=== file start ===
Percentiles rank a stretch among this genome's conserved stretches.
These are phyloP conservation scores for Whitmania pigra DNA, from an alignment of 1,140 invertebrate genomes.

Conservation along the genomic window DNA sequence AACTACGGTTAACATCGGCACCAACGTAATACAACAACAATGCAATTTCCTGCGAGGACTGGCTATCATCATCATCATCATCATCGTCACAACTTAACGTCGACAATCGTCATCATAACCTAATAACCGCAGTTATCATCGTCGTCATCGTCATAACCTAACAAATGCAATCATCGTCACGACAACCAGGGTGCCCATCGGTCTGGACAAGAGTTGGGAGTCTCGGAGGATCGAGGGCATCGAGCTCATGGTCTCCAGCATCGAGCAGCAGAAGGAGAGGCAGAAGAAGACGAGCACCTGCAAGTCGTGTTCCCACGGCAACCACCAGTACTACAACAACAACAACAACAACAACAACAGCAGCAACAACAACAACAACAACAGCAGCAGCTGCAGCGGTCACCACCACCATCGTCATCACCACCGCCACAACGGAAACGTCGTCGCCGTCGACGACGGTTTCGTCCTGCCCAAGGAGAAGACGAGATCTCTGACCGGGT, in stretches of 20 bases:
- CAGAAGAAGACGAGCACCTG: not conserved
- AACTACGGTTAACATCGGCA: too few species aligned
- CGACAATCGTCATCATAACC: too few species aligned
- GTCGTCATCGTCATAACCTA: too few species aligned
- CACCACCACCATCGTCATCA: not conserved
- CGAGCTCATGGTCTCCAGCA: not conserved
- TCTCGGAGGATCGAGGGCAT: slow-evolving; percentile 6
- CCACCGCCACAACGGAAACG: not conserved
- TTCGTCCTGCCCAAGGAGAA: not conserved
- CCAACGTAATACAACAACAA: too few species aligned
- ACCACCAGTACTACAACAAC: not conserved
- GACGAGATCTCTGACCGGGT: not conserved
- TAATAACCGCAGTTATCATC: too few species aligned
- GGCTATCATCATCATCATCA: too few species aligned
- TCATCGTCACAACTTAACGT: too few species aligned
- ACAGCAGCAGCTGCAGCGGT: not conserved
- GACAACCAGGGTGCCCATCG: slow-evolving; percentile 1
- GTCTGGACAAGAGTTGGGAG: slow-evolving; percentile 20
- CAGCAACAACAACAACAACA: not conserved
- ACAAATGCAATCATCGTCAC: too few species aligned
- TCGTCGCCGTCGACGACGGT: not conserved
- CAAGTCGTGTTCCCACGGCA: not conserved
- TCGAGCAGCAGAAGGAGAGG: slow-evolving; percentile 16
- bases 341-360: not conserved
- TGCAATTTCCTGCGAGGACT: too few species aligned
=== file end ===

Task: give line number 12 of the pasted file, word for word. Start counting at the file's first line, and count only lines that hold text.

- TTCGTCCTGCCCAAGGAGAA: not conserved